Report on Zhupanovsky (Russia) — 20 August-26 August 2014
Smithsonian / US Geological Survey Weekly Volcanic Activity Report, 20 August-26 August 2014
Managing Editor: Sally Kuhn Sennert
Please cite this report as:
Global Volcanism Program, 2014. Report on Zhupanovsky (Russia). In: Sennert, S K (ed.), Weekly Volcanic Activity Report, 20 August-26 August 2014. Smithsonian Institution and US Geological Survey.
53.589°N, 159.15°E; summit elev. 2899 m
All times are local (unless otherwise noted)
KVERT reported that during 15-21 August that moderate explosive eruption continued at Zhupanovsky. Satellite data showed a thermal anomaly over the volcano on 16-17 August. On 18 and 15 August the volcano was obscured by clouds. The Tokyo VAAC reported ash plumes rose to 3-4.5 km (10,000-15,000 ft) a.s.l. and drifted S and SSE. On August 19 KVERT reported that satellite data showed ash plumes drifted 51 km S of the volcano and on August 20 that ash plumes rose to 3 km (9800 ft) a.s.l. and drifted 110 km SSE.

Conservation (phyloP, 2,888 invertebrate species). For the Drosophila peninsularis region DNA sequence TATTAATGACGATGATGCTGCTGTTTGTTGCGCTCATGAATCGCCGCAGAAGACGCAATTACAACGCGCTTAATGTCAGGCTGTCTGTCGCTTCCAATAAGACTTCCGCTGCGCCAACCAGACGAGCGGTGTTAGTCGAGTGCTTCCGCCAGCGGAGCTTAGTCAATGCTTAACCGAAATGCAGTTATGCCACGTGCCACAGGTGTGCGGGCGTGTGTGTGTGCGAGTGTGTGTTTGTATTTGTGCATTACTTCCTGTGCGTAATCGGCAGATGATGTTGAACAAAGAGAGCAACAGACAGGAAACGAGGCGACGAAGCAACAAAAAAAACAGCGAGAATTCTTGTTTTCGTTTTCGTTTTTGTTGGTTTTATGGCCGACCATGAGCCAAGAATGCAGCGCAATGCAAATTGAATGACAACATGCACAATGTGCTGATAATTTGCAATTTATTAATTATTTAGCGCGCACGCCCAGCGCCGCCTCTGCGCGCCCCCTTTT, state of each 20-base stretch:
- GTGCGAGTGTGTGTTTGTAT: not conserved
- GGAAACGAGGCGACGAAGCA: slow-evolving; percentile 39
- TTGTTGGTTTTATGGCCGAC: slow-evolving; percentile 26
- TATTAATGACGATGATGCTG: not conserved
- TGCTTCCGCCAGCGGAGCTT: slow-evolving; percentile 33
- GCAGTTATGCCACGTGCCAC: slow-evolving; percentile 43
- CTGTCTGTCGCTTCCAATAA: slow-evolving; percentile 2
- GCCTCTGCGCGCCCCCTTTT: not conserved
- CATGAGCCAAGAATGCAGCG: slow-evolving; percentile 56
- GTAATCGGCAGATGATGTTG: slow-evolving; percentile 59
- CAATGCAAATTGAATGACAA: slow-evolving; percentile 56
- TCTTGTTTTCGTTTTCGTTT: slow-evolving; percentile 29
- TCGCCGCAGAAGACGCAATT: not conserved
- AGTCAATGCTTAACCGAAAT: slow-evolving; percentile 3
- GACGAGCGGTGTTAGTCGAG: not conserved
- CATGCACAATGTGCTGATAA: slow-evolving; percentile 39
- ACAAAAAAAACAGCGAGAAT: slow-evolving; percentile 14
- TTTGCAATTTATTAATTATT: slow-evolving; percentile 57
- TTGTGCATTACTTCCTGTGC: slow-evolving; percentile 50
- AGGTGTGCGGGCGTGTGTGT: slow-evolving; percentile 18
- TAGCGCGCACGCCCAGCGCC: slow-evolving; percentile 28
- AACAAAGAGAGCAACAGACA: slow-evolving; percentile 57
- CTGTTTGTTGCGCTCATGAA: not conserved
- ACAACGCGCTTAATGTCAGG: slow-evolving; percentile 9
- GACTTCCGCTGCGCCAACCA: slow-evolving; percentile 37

Geologic Background. The Zhupanovsky volcanic massif consists of four overlapping stratovolcanoes along a WNW-trending ridge. The elongated volcanic complex was constructed within a Pliocene-early Pleistocene caldera whose rim is exposed only on the eastern side. Three of the stratovolcanoes were built during the Pleistocene, the fourth is Holocene in age and was the source of all of Zhupanovsky's historical eruptions. An early Holocene stage of frequent moderate and weak eruptions from 7000 to 5000 years before present (BP) was succeeded by a period of infrequent larger eruptions that produced pyroclastic flows. The last major eruption took place about 800-900 years BP. Historical eruptions have consisted of relatively minor explosions from the third cone.